If you ask people what political correctness has stopped them doing that they want to do they can't tell you. Or they cite something (usually Winterval) that is either a complete myth or a misunderstanding.

EllieMentry Sun 13-Nov-16 11:59:54

I agree with you, OP. I've never seen an instance of 'political correctness gone too far' and it always makes my heart sink when I hear that phrase.

I don't have a problem with saying 'the white guy' or 'the black guy' to describe someone if relevant. As in, '...the tall white/black guy over there.'

Nothing wrong with describing someone. Everything wrong with making a judgement based on a descriptor/using a descriptor in a judgemental way.

PoisonWitch Sun 13-Nov-16 12:00:23

I generally think pc doesn't go far enough but there HAVE been times when it's gone too far. This is usually the result of virtue signalling that puts not being seen as racist etc over others rights (usually the rights of women and girls because who gives a shit about them?).

A good example would be the Rotherham sexual exploitation scandal. Police and SS threw girls under the bus for over a decade because of fears of being seen as racist.

There's an example of 'PC gorn mad'. Of couse the daily heil only cares about 'young sluts' when it can use them to immigrant bash. Otherwise it's 'tiny tempresses' and 'the poor menz'.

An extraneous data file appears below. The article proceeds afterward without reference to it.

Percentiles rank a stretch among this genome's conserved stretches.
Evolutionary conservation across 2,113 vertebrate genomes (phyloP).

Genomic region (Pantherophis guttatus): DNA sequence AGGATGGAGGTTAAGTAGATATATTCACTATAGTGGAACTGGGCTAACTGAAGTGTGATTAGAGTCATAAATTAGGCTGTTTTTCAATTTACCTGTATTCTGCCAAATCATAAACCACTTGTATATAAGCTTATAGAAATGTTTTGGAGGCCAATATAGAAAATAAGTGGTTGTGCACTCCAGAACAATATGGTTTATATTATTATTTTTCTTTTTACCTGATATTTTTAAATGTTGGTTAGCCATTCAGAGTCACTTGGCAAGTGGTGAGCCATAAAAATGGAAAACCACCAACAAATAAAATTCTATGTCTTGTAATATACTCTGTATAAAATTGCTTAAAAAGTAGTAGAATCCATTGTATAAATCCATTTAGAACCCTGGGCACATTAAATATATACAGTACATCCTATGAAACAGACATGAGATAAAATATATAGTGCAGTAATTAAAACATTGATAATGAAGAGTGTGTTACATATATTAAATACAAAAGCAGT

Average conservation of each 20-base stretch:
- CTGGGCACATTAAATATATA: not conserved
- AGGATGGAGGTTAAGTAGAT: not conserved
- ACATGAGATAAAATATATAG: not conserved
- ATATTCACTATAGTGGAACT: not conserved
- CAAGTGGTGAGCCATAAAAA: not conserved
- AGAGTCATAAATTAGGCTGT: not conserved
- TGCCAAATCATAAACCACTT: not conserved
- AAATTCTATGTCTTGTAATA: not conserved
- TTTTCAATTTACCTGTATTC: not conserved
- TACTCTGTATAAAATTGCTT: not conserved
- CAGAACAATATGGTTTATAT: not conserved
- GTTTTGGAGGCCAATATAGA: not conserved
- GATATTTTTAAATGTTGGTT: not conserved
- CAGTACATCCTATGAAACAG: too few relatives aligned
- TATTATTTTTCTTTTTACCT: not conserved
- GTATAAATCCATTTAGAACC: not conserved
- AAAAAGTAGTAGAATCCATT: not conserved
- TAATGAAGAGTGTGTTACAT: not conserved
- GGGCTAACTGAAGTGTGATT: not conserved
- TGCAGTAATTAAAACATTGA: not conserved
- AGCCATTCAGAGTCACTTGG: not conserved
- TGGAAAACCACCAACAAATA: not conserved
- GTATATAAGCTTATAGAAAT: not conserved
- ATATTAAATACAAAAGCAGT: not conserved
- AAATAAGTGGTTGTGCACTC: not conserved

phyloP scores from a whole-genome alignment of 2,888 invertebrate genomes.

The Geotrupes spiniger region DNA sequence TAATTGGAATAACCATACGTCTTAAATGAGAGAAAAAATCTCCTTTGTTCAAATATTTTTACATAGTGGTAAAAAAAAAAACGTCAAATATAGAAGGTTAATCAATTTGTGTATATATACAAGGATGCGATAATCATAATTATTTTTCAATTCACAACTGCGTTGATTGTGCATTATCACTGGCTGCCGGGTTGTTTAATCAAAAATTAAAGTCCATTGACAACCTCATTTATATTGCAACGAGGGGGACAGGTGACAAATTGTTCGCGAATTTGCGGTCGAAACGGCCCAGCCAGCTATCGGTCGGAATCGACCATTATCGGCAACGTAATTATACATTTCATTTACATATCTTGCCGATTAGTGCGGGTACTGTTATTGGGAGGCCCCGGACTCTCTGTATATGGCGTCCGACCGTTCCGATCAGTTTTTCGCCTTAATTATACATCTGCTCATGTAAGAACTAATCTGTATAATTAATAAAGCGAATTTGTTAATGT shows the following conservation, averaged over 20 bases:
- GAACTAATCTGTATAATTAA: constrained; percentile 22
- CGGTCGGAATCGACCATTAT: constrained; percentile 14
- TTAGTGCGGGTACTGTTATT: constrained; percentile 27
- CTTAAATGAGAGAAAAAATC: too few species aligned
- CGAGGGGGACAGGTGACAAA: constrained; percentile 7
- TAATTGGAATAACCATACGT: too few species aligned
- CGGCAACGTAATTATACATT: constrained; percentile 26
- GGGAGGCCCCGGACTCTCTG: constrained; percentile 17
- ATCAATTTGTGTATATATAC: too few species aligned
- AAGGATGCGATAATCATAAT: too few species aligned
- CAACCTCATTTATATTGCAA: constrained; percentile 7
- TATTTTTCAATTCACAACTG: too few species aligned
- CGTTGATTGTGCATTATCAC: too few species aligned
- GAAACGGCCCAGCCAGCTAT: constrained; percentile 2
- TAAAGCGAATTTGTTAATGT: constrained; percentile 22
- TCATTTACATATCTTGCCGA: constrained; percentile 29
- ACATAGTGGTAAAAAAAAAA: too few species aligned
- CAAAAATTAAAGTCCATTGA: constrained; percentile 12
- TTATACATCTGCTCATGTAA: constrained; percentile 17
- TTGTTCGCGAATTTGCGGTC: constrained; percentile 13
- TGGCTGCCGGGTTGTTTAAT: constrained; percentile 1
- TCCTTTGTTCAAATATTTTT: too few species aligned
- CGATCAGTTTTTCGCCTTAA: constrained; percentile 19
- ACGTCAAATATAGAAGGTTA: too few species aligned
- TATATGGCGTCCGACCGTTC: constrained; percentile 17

Cheby Sun 13-Nov-16 12:05:05

I do think some of the social justice movement, for example demands for safe spaces where people's viewpoints will never be challenged has 'gone too far', but I'm not quite sure if that's quite what you're asking.

And I agree with the poster above about the trans issues. Women have to share hospital wards, bathrooms etc with male bodied individuals. That's 'too far' for me, but again not sure it's quite political correctness in the sense meant in the OP.

Stopping people using offensive terms is definitely not too far (and I do extend that to the trans issue, e.g. I would never deliberately misgender someone because i think it's just common curtesy to address a person how they prefer to be addressed) but neither do I think coming down on someone like a tonne of bricks for making a mistake is a good idea either.

I read a lot that it's no one'S responsibility to educate anyone else. I do agree with that, but equally if someone has made a statement with no ill intent, surely the best thing to do is to use that situation to educate?

Leanback Sun 13-Nov-16 12:10:32

It confuses me how people hold political correctness up to be this big evil. Honestly, I see nothing wrong with the concept of political correctness.

I agree with you op, I feel like so many examples are just random stuff people have got stirred up about. Like not being able to use blackboard. I don't believe that has genuinely happened apart from on the pages of the daily mail.

Lessthanaballpark Sun 13-Nov-16 12:15:33

Yes the Rotherham scandal is a good example actually. And the BBC coverup of the Munich sex attacks last year.

And there is something in that isn't there? That the only time our alt-right PC-hating MRA-loving Ched-Evans-cheering friends concern themselves over women's bodily autonomy is when it is Muslim immigrants who are the perpetrators.